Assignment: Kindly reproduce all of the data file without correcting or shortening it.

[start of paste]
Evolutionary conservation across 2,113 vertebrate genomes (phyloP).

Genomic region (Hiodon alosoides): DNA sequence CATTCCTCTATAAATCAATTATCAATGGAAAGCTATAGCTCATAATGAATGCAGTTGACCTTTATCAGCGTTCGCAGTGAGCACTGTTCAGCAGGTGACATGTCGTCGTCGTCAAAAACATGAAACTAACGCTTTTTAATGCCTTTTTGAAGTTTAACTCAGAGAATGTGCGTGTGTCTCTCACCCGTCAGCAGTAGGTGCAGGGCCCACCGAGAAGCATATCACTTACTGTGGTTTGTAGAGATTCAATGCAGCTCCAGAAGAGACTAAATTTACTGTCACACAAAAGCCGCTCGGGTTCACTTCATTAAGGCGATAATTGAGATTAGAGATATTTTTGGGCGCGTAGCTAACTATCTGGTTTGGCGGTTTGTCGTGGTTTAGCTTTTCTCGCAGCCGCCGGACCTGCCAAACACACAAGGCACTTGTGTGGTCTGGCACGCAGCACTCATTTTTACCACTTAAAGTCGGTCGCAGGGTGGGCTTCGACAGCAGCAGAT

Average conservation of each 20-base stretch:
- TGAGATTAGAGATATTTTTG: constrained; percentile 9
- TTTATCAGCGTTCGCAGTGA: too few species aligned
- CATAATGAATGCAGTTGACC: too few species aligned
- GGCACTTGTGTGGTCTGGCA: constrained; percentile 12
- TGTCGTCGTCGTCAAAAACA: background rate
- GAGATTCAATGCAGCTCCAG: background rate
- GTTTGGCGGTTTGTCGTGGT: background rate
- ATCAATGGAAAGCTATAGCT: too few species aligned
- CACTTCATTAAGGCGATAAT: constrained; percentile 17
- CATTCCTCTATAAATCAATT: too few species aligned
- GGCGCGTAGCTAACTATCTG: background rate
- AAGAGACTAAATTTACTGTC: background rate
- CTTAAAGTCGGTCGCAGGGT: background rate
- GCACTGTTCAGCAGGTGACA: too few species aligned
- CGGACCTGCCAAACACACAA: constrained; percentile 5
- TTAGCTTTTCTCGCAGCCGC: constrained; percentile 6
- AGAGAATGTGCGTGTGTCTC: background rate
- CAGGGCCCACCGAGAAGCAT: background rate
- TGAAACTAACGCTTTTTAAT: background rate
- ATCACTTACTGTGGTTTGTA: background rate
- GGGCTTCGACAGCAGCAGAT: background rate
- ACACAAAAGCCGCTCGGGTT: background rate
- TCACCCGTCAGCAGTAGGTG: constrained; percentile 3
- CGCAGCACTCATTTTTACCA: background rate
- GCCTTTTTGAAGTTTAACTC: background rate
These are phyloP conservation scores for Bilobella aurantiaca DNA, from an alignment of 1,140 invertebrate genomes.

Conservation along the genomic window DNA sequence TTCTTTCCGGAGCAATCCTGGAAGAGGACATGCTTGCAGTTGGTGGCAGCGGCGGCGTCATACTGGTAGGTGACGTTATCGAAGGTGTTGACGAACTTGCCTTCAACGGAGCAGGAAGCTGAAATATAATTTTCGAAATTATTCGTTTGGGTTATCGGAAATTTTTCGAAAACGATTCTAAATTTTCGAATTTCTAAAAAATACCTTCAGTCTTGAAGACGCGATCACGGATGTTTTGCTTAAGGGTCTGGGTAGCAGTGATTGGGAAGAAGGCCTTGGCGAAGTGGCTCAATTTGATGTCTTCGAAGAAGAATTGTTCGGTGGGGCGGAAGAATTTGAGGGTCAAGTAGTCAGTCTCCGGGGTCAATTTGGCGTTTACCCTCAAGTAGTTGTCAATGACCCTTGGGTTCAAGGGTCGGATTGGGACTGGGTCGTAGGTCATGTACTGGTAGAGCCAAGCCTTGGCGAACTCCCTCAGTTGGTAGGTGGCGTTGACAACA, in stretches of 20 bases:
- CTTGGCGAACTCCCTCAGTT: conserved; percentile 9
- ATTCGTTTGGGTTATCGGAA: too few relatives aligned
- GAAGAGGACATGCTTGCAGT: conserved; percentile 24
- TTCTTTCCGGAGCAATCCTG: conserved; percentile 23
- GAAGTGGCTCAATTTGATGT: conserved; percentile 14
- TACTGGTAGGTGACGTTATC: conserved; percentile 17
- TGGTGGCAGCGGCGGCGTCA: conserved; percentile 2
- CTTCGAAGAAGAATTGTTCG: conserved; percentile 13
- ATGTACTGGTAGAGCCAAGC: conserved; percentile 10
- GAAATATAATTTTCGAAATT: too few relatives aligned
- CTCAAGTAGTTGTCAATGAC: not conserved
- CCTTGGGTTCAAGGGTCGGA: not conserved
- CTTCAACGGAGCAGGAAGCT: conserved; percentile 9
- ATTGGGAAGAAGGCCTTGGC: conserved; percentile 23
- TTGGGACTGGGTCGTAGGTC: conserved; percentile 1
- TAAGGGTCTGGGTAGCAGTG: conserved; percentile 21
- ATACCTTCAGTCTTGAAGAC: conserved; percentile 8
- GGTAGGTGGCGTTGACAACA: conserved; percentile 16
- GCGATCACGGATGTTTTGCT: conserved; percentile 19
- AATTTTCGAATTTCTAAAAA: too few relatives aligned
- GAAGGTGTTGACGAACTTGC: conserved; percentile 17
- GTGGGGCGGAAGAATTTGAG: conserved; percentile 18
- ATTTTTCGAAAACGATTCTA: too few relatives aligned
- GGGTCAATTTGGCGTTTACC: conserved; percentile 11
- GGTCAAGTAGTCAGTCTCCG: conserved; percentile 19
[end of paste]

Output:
Evolutionary conservation across 2,113 vertebrate genomes (phyloP).

Genomic region (Hiodon alosoides): DNA sequence CATTCCTCTATAAATCAATTATCAATGGAAAGCTATAGCTCATAATGAATGCAGTTGACCTTTATCAGCGTTCGCAGTGAGCACTGTTCAGCAGGTGACATGTCGTCGTCGTCAAAAACATGAAACTAACGCTTTTTAATGCCTTTTTGAAGTTTAACTCAGAGAATGTGCGTGTGTCTCTCACCCGTCAGCAGTAGGTGCAGGGCCCACCGAGAAGCATATCACTTACTGTGGTTTGTAGAGATTCAATGCAGCTCCAGAAGAGACTAAATTTACTGTCACACAAAAGCCGCTCGGGTTCACTTCATTAAGGCGATAATTGAGATTAGAGATATTTTTGGGCGCGTAGCTAACTATCTGGTTTGGCGGTTTGTCGTGGTTTAGCTTTTCTCGCAGCCGCCGGACCTGCCAAACACACAAGGCACTTGTGTGGTCTGGCACGCAGCACTCATTTTTACCACTTAAAGTCGGTCGCAGGGTGGGCTTCGACAGCAGCAGAT

Average conservation of each 20-base stretch:
- TGAGATTAGAGATATTTTTG: constrained; percentile 9
- TTTATCAGCGTTCGCAGTGA: too few species aligned
- CATAATGAATGCAGTTGACC: too few species aligned
- GGCACTTGTGTGGTCTGGCA: constrained; percentile 12
- TGTCGTCGTCGTCAAAAACA: background rate
- GAGATTCAATGCAGCTCCAG: background rate
- GTTTGGCGGTTTGTCGTGGT: background rate
- ATCAATGGAAAGCTATAGCT: too few species aligned
- CACTTCATTAAGGCGATAAT: constrained; percentile 17
- CATTCCTCTATAAATCAATT: too few species aligned
- GGCGCGTAGCTAACTATCTG: background rate
- AAGAGACTAAATTTACTGTC: background rate
- CTTAAAGTCGGTCGCAGGGT: background rate
- GCACTGTTCAGCAGGTGACA: too few species aligned
- CGGACCTGCCAAACACACAA: constrained; percentile 5
- TTAGCTTTTCTCGCAGCCGC: constrained; percentile 6
- AGAGAATGTGCGTGTGTCTC: background rate
- CAGGGCCCACCGAGAAGCAT: background rate
- TGAAACTAACGCTTTTTAAT: background rate
- ATCACTTACTGTGGTTTGTA: background rate
- GGGCTTCGACAGCAGCAGAT: background rate
- ACACAAAAGCCGCTCGGGTT: background rate
- TCACCCGTCAGCAGTAGGTG: constrained; percentile 3
- CGCAGCACTCATTTTTACCA: background rate
- GCCTTTTTGAAGTTTAACTC: background rate
These are phyloP conservation scores for Bilobella aurantiaca DNA, from an alignment of 1,140 invertebrate genomes.

Conservation along the genomic window DNA sequence TTCTTTCCGGAGCAATCCTGGAAGAGGACATGCTTGCAGTTGGTGGCAGCGGCGGCGTCATACTGGTAGGTGACGTTATCGAAGGTGTTGACGAACTTGCCTTCAACGGAGCAGGAAGCTGAAATATAATTTTCGAAATTATTCGTTTGGGTTATCGGAAATTTTTCGAAAACGATTCTAAATTTTCGAATTTCTAAAAAATACCTTCAGTCTTGAAGACGCGATCACGGATGTTTTGCTTAAGGGTCTGGGTAGCAGTGATTGGGAAGAAGGCCTTGGCGAAGTGGCTCAATTTGATGTCTTCGAAGAAGAATTGTTCGGTGGGGCGGAAGAATTTGAGGGTCAAGTAGTCAGTCTCCGGGGTCAATTTGGCGTTTACCCTCAAGTAGTTGTCAATGACCCTTGGGTTCAAGGGTCGGATTGGGACTGGGTCGTAGGTCATGTACTGGTAGAGCCAAGCCTTGGCGAACTCCCTCAGTTGGTAGGTGGCGTTGACAACA, in stretches of 20 bases:
- CTTGGCGAACTCCCTCAGTT: conserved; percentile 9
- ATTCGTTTGGGTTATCGGAA: too few relatives aligned
- GAAGAGGACATGCTTGCAGT: conserved; percentile 24
- TTCTTTCCGGAGCAATCCTG: conserved; percentile 23
- GAAGTGGCTCAATTTGATGT: conserved; percentile 14
- TACTGGTAGGTGACGTTATC: conserved; percentile 17
- TGGTGGCAGCGGCGGCGTCA: conserved; percentile 2
- CTTCGAAGAAGAATTGTTCG: conserved; percentile 13
- ATGTACTGGTAGAGCCAAGC: conserved; percentile 10
- GAAATATAATTTTCGAAATT: too few relatives aligned
- CTCAAGTAGTTGTCAATGAC: not conserved
- CCTTGGGTTCAAGGGTCGGA: not conserved
- CTTCAACGGAGCAGGAAGCT: conserved; percentile 9
- ATTGGGAAGAAGGCCTTGGC: conserved; percentile 23
- TTGGGACTGGGTCGTAGGTC: conserved; percentile 1
- TAAGGGTCTGGGTAGCAGTG: conserved; percentile 21
- ATACCTTCAGTCTTGAAGAC: conserved; percentile 8
- GGTAGGTGGCGTTGACAACA: conserved; percentile 16
- GCGATCACGGATGTTTTGCT: conserved; percentile 19
- AATTTTCGAATTTCTAAAAA: too few relatives aligned
- GAAGGTGTTGACGAACTTGC: conserved; percentile 17
- GTGGGGCGGAAGAATTTGAG: conserved; percentile 18
- ATTTTTCGAAAACGATTCTA: too few relatives aligned
- GGGTCAATTTGGCGTTTACC: conserved; percentile 11
- GGTCAAGTAGTCAGTCTCCG: conserved; percentile 19